Early gene expression changes induced by the bacterial superantigen staphylococcal enterotoxin B and its modulation by a proteasome inhibitor.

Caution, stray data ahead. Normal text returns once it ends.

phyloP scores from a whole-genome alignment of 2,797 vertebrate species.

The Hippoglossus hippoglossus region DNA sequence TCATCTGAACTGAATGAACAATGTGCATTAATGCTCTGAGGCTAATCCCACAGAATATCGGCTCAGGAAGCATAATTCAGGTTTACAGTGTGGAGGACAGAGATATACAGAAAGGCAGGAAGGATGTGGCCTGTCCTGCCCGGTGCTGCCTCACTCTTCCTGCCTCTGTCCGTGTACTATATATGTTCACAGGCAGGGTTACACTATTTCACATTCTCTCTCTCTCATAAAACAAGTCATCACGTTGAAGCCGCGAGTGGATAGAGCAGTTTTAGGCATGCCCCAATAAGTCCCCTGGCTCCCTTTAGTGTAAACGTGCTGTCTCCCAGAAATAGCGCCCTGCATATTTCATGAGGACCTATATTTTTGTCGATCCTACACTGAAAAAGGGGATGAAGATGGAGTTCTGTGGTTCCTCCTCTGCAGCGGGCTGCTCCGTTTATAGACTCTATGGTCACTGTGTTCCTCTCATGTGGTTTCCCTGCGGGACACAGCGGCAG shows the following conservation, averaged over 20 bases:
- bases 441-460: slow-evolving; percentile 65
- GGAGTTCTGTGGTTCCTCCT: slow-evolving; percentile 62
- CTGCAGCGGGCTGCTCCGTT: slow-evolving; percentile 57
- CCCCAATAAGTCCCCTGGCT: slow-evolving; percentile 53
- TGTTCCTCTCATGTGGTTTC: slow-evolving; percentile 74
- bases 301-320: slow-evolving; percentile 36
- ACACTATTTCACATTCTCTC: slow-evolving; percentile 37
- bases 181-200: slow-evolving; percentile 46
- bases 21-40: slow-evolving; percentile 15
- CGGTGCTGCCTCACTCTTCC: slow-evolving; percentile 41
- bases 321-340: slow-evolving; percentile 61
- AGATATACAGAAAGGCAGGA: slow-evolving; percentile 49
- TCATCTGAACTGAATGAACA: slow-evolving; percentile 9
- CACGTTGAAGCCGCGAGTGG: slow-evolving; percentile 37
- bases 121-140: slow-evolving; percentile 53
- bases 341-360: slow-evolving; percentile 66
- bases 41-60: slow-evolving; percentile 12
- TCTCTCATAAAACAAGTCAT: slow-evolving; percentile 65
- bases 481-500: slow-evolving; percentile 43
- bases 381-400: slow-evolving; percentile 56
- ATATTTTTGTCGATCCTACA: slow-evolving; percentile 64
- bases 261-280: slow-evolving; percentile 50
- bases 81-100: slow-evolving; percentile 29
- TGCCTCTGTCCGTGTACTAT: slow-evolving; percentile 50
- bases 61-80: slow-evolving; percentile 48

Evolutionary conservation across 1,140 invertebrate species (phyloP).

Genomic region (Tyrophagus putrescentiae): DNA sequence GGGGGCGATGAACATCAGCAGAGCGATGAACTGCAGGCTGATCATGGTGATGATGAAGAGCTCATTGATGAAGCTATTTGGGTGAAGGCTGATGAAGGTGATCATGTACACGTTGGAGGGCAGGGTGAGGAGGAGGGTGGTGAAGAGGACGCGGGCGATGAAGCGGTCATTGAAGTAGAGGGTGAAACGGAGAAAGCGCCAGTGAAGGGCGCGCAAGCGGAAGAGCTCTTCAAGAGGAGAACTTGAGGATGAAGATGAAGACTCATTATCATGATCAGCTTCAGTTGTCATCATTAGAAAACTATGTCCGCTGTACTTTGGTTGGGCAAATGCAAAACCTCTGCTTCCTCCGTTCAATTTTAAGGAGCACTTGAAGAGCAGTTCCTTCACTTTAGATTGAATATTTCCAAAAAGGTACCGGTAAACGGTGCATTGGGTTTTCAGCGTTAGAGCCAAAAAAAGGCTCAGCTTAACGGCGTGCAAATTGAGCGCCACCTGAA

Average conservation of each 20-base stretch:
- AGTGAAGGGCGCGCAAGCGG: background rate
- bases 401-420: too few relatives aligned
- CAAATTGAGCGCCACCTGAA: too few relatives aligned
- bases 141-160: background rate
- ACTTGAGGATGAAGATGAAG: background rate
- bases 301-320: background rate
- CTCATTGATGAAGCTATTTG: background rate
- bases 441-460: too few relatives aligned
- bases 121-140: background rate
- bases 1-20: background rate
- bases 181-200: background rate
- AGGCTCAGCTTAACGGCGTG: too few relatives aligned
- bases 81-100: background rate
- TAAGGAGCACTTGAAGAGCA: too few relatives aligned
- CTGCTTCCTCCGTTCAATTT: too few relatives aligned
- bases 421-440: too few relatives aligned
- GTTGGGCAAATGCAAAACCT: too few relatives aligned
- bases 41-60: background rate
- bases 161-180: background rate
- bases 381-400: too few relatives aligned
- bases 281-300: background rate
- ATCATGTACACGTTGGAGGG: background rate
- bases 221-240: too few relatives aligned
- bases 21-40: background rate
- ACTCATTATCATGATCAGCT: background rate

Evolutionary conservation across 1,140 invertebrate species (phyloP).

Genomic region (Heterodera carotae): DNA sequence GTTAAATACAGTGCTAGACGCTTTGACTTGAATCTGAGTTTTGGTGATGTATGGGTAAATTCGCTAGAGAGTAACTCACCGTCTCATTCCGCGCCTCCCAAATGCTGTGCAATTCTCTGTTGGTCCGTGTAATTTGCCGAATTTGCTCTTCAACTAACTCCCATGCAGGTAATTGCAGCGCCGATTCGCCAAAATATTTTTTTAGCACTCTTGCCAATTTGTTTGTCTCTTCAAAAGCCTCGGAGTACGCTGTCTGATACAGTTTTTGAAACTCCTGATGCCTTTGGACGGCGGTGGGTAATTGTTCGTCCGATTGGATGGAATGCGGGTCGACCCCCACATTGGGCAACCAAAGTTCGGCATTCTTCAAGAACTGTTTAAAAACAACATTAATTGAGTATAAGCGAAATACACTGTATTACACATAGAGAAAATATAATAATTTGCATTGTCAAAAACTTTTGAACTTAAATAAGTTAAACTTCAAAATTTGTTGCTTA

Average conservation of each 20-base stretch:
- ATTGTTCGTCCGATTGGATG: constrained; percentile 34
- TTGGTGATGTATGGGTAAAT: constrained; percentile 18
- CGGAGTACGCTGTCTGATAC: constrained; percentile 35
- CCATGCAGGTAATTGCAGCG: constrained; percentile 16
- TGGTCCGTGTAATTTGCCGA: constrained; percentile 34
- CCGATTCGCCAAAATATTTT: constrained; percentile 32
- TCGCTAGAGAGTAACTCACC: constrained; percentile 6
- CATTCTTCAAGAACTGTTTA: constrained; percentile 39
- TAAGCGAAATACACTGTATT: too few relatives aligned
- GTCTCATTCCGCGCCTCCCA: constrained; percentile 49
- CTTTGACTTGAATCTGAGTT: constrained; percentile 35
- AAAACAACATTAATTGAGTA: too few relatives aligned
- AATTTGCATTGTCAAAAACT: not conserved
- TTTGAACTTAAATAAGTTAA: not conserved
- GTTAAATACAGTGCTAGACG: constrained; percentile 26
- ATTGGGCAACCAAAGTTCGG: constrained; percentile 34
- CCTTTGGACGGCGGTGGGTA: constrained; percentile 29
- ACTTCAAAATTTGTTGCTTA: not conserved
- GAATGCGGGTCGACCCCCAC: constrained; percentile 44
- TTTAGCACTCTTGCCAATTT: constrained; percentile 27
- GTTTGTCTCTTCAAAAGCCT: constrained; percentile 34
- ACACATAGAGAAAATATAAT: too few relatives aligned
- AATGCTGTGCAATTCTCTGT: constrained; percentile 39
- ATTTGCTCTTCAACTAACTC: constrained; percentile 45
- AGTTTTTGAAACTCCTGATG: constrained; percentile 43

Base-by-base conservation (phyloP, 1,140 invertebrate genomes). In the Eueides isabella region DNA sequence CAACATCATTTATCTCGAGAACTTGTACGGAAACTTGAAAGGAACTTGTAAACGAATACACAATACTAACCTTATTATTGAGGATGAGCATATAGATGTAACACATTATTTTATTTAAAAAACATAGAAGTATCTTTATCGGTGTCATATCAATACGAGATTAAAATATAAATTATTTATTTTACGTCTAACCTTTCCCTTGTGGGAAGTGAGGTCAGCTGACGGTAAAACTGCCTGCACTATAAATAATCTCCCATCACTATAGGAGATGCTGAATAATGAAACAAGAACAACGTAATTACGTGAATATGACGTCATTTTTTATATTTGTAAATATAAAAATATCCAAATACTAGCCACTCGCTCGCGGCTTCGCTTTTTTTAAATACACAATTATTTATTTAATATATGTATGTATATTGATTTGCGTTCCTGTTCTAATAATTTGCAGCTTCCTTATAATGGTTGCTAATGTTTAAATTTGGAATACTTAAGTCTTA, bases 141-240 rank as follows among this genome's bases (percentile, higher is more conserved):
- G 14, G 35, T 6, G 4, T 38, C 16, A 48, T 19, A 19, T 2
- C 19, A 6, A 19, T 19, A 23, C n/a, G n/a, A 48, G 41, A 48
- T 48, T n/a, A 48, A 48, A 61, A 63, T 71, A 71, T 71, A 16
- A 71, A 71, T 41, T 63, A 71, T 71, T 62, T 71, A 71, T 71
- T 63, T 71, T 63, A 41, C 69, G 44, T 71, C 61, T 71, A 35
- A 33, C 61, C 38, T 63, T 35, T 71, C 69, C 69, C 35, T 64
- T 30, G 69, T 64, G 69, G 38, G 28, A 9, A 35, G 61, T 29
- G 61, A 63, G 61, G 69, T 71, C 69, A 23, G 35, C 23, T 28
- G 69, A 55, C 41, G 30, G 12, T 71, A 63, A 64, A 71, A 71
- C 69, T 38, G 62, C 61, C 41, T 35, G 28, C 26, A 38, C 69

Toxic shock syndrome (TSS) is an acute, serious systemic illness caused by bacterial superantigens. Nonavailability of a suitable animal model until recently has hampered an in-depth understanding of the pathogenesis of TSS. In the current study, we characterized the early molecular events underlying TSS using our HLA-DR3 transgenic mouse model. Gene expression profiling using DNA microarrays identified a rapid and significant upregulation of several pro- as well as anti-inflammatory mediators, many of which have never been previously described in TSS. In vivo administration of staphylococcal enterotoxin B (SEB) led to an increase in the expression of Th0- (IL-2, 240-fold); Th1- (IFN-gamma, 360-fold; IL-12, 8-fold); Th2- (IL-4, 53-fold; IL-5, 4-fold) as well as Th17-type cytokines (IL-21, 19-fold; IL-17, 5-fold). The immunoregulatory cytokines (IL-6, 700-fold; IL-10, 18-fold); CC chemokines (such as CCL 2, 11, 3, 24, 17, 12, 7), CXC chemokines (such as CXCL 1, 2, 5, 11, 10, 19); and several proteases (matrix metalloproteinases 13, 8, 3, and 9) were also upregulated. Serum levels of several of these cytokines/chemokines were also significantly elevated. Pathway analyses revealed significant modulation in a variety of biochemical and cellular functions, providing molecular insights into the pathogenesis of TSS. Administration of bortezomib, a clinically approved proteasome inhibitor capable of blocking NF-kappaB pathway, was able to significantly modulate the expression of a variety of genes induced by SEB. Thus, our study showed that TSS is a complex process and emphasized the potential of use of bortezomib in the therapy of superantigen-induced TSS.